“The Great Depression brought families together, but there was no “social distancing. Amazing how quickly the vernacular adapts to the situation,” says Mike. This is so true, our ability to adapt is always available, but some of us refuse to learn the new language! That can be disturbing to witness, like the kids flooding into Miami for Spring Break! Hello, pandemic!

      I love how your community is working together, “there are more cows in the field,” and helping each other to stay calm as opposed to ideas of scarcity and panic, which is hard to resist when you see empty shelves in the grocery stores! Breath, adjust the menu, carry on.

      Overall we’re managing very well, I’m enjoying all the time with the grandkids, my own kids, and Looney of course! He’s offered some unexpected fun, like picking up swirls (and nachos) at the local Mexican restaurant for an impromptu patio night with the kids! The ABC has loosened all the rules about cocktails to go, it’s like we live in New Orleans!

      Anyhoo, hope you’re finding some fun in the midst of this unexpected shift in our normal lives! Miss you guys! Be well.


  2. I read your whole post and love your are accentuating he positive. One line stood out, about how your dad taught you by example not to panic. Your mom, I would have reacted like her. I wonder now, is it because my mom was so anxious that I have anxiety problems now? And can not panicking really be taught? You were lucky with your dad. He sounds like a stable, involved father. My dad’s great too but he wasn’t around much (travelled forever work) and now I think maybe if he’d been home more, I’d be different. As usual, great post.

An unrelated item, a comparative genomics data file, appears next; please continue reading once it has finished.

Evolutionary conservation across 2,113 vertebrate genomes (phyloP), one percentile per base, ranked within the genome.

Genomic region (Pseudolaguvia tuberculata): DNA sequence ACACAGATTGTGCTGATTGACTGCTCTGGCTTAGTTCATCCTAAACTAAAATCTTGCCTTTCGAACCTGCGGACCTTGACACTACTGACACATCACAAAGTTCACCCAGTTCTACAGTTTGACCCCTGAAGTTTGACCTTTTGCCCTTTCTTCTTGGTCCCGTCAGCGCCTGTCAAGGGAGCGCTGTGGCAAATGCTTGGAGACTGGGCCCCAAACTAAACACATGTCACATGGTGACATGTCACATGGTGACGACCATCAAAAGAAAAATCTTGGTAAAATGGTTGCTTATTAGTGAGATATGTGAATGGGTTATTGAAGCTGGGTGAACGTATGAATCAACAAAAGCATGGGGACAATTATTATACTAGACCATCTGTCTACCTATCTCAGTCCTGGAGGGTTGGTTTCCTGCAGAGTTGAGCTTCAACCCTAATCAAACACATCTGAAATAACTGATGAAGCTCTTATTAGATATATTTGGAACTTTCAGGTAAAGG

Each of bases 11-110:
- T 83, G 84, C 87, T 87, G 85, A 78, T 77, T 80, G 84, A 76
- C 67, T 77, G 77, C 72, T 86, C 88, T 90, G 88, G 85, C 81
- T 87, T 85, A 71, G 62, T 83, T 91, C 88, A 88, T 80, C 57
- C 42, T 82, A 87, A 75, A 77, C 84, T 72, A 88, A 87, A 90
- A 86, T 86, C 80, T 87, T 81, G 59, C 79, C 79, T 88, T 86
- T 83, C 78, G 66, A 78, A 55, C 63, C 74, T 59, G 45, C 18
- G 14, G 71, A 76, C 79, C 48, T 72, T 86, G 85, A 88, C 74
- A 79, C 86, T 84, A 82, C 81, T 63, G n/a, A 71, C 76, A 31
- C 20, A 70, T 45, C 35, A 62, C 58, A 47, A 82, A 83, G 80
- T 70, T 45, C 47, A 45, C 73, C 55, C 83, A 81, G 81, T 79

Liked by 1 person

    1. Thank you Cynthia for reading and joining me in the comments. I’m craving all the interaction I can get these days! It is interesting to consider how we developed certain aspects of our personalities? It’s the old environment vs nature question. I do think how we react to stress, chaos, conflict is learned. If you’re parents tended to react calmly to most of the unexpected aspects of life it is likely you would develop a simular response when confronted with conflict? I’ve been searching for ways of responding to our current situation with humor (which connects people) and the possibility of utilizing this time to learn something new? They say when you’re feeling depressed, if you try and learn something new it shifts your brain out of the dark space and into something with more light! I figured it was worth a try. Hope all is well with you! Stay safe, C